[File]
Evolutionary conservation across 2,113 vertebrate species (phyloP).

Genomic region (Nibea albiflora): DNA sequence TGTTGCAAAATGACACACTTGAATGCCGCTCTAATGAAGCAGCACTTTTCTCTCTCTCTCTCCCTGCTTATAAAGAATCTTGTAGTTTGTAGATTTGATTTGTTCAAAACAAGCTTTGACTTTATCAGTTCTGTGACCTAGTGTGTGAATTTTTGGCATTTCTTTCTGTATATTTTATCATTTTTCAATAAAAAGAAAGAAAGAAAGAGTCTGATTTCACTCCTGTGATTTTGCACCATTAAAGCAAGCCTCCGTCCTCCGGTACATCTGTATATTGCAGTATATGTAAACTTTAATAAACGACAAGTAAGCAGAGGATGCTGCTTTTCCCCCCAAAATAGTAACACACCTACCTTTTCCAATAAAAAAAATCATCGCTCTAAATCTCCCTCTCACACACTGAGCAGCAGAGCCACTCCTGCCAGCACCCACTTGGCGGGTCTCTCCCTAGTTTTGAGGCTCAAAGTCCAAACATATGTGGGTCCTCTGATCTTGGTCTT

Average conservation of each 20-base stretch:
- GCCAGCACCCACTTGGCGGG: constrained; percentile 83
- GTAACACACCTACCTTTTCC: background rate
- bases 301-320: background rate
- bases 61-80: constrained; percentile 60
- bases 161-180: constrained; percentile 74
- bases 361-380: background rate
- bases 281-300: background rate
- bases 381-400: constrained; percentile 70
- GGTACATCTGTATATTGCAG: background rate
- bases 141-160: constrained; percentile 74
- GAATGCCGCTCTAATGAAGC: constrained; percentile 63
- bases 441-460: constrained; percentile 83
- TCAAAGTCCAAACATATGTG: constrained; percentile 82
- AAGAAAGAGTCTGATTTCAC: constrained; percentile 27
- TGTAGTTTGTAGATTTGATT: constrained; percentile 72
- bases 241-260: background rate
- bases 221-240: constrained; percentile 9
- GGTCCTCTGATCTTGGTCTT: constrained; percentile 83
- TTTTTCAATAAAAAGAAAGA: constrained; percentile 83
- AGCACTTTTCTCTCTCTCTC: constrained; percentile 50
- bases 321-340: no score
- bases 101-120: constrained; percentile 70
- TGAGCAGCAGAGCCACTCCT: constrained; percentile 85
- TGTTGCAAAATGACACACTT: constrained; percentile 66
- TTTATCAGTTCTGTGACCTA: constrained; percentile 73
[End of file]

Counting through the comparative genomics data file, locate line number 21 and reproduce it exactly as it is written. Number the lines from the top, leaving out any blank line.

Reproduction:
- GGTCCTCTGATCTTGGTCTT: constrained; percentile 83